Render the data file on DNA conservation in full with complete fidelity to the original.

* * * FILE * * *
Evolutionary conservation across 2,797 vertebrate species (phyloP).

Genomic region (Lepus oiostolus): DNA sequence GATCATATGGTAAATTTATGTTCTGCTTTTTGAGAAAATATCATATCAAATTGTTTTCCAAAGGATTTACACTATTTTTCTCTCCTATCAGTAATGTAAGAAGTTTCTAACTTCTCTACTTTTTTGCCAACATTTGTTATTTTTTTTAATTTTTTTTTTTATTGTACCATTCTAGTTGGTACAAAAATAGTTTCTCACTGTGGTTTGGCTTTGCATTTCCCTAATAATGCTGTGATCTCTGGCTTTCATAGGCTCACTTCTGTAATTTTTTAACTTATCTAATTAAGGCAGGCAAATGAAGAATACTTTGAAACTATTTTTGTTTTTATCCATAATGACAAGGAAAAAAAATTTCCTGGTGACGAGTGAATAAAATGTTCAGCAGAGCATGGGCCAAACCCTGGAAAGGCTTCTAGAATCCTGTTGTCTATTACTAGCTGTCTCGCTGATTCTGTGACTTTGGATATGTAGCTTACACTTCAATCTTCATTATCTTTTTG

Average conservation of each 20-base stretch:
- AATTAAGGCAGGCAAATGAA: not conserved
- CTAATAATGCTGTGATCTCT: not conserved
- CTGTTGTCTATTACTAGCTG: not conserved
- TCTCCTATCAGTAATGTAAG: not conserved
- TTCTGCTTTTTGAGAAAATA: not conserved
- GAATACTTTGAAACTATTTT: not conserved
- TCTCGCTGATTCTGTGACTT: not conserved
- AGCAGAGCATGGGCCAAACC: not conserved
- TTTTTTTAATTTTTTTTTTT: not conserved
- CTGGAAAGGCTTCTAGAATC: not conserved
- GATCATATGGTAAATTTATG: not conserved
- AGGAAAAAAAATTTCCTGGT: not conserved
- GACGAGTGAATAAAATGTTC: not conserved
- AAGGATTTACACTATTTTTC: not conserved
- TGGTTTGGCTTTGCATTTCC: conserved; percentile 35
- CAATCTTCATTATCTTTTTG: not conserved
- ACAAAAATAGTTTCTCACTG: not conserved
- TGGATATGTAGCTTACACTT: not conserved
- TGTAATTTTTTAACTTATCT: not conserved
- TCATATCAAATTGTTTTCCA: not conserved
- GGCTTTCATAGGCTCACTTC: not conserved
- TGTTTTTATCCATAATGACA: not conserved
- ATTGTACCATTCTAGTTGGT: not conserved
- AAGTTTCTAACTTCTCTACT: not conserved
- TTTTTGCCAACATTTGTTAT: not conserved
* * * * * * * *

Evolutionary conservation across 2,797 vertebrate species (phyloP).

Genomic region (Lepus oiostolus): DNA sequence GATCATATGGTAAATTTATGTTCTGCTTTTTGAGAAAATATCATATCAAATTGTTTTCCAAAGGATTTACACTATTTTTCTCTCCTATCAGTAATGTAAGAAGTTTCTAACTTCTCTACTTTTTTGCCAACATTTGTTATTTTTTTTAATTTTTTTTTTTATTGTACCATTCTAGTTGGTACAAAAATAGTTTCTCACTGTGGTTTGGCTTTGCATTTCCCTAATAATGCTGTGATCTCTGGCTTTCATAGGCTCACTTCTGTAATTTTTTAACTTATCTAATTAAGGCAGGCAAATGAAGAATACTTTGAAACTATTTTTGTTTTTATCCATAATGACAAGGAAAAAAAATTTCCTGGTGACGAGTGAATAAAATGTTCAGCAGAGCATGGGCCAAACCCTGGAAAGGCTTCTAGAATCCTGTTGTCTATTACTAGCTGTCTCGCTGATTCTGTGACTTTGGATATGTAGCTTACACTTCAATCTTCATTATCTTTTTG

Average conservation of each 20-base stretch:
- AATTAAGGCAGGCAAATGAA: not conserved
- CTAATAATGCTGTGATCTCT: not conserved
- CTGTTGTCTATTACTAGCTG: not conserved
- TCTCCTATCAGTAATGTAAG: not conserved
- TTCTGCTTTTTGAGAAAATA: not conserved
- GAATACTTTGAAACTATTTT: not conserved
- TCTCGCTGATTCTGTGACTT: not conserved
- AGCAGAGCATGGGCCAAACC: not conserved
- TTTTTTTAATTTTTTTTTTT: not conserved
- CTGGAAAGGCTTCTAGAATC: not conserved
- GATCATATGGTAAATTTATG: not conserved
- AGGAAAAAAAATTTCCTGGT: not conserved
- GACGAGTGAATAAAATGTTC: not conserved
- AAGGATTTACACTATTTTTC: not conserved
- TGGTTTGGCTTTGCATTTCC: conserved; percentile 35
- CAATCTTCATTATCTTTTTG: not conserved
- ACAAAAATAGTTTCTCACTG: not conserved
- TGGATATGTAGCTTACACTT: not conserved
- TGTAATTTTTTAACTTATCT: not conserved
- TCATATCAAATTGTTTTCCA: not conserved
- GGCTTTCATAGGCTCACTTC: not conserved
- TGTTTTTATCCATAATGACA: not conserved
- ATTGTACCATTCTAGTTGGT: not conserved
- AAGTTTCTAACTTCTCTACT: not conserved
- TTTTTGCCAACATTTGTTAT: not conserved